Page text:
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How to Choose Horse Bits

Consider the experience level of the rider and the horse when using a bit. Less experienced duos should use softer bits to help riders and horses learn how to use them without breaking their mouths. Harder bits are better used if the rider and horse have a lot of riding experience.

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Another important property to consider when buying a bit is the length from ring to ring in the mouthpiece. The bit should be about a quarter inch beyond the horse’s lip on both sides. The drill bit should rest comfortably on the grate, the toothless gap in the horse’s jaw.

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Common Types of Bit

While we won’t mention every bit on the market, there are some that are more popular than others. Here is a list of some of the most common bit types and how they work.

O-ring Snaffle

O-ring snaffle bits have a fixed or sliding round ring and a two-part bit spliced ​​between them. This type of bit provides only a small amount of pressure from the rider’s hands to the corners of the mouth as they drive. Pulling on one rein causes the ring on the opposite side to put pressure on the horse’s mouth and face.

O-ring snaffle bits are best for younger horses and new riders. This bit helps improve communication with your horse without all the pressure or the louder bits.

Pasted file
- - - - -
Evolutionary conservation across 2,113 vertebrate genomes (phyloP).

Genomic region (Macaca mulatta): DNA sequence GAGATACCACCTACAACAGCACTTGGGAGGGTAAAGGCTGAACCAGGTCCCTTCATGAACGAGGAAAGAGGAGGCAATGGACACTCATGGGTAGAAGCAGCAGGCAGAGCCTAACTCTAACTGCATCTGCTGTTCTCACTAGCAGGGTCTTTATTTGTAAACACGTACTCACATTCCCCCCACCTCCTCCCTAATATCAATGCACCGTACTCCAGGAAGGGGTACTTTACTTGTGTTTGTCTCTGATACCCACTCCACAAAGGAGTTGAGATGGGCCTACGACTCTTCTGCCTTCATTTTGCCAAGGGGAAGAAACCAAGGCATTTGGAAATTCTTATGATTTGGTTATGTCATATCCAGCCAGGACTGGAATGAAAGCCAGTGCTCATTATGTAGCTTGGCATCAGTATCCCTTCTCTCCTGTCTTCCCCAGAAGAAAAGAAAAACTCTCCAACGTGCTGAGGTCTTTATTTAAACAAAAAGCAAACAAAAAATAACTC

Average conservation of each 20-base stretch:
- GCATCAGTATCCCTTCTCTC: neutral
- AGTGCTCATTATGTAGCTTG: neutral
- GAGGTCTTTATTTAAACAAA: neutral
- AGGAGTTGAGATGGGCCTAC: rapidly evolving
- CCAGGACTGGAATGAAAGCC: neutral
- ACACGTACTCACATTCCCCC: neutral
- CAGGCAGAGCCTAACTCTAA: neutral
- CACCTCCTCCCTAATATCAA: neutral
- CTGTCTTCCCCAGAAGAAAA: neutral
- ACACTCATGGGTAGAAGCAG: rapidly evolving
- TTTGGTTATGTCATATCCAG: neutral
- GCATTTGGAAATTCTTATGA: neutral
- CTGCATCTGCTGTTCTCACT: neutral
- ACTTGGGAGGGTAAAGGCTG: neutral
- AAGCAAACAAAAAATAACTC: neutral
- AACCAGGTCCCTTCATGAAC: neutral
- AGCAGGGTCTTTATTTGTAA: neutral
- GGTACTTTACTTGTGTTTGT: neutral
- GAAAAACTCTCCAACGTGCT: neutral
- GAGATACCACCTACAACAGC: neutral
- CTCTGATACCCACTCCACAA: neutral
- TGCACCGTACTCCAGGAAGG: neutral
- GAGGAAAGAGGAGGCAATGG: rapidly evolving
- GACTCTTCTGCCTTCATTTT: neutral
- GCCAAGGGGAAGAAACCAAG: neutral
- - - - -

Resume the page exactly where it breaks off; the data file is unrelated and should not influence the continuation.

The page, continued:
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Curb bits work by using indirect pressure and leverage. They contain a separate attachment point from the headstall and command and are a bit like the snaffle bit.

The leverage of this bit allows you to apply minimum pressure to the controls while still receiving a fast response. When the rider pulls back, the top of the bit puts pressure on the chin, not directly on the horse’s mouth and lips. This bit is best for advanced riders and horses. Inexperienced equestrians do not have the necessary hand control to use this bit without damaging their horse’s mouth.

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Correctional Bit

Corrective bits are similar to curb bits. This one has long round calves that sit higher in the mouth and add pressure to the roof of the mouth. This type of beet removes stress from the tongue, mouth and lips.

These bits should only be used on trained riders and horses as they rely on minimal control contact and no hard pulling.

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Conclusion

Using new bits is a learning experience for both the rider and the horse. Whenever you switch a little or train your horse, remember to be patient and gentle. If you don’t use a bit specially selected for your horse and the shape of its mouth, it can be a frustrating and sometimes painful experience for them.

The purpose of choosing a little horse is to fit comfortably and allow you to communicate with them in a way that doesn’t hurt them. As long as you’re willing to find the right part for your horse, you’ll be right back on the bike, and your horse will feel comfortable when you’re in control.


Featured Image Credit: 11A Fotografie, Shutterstock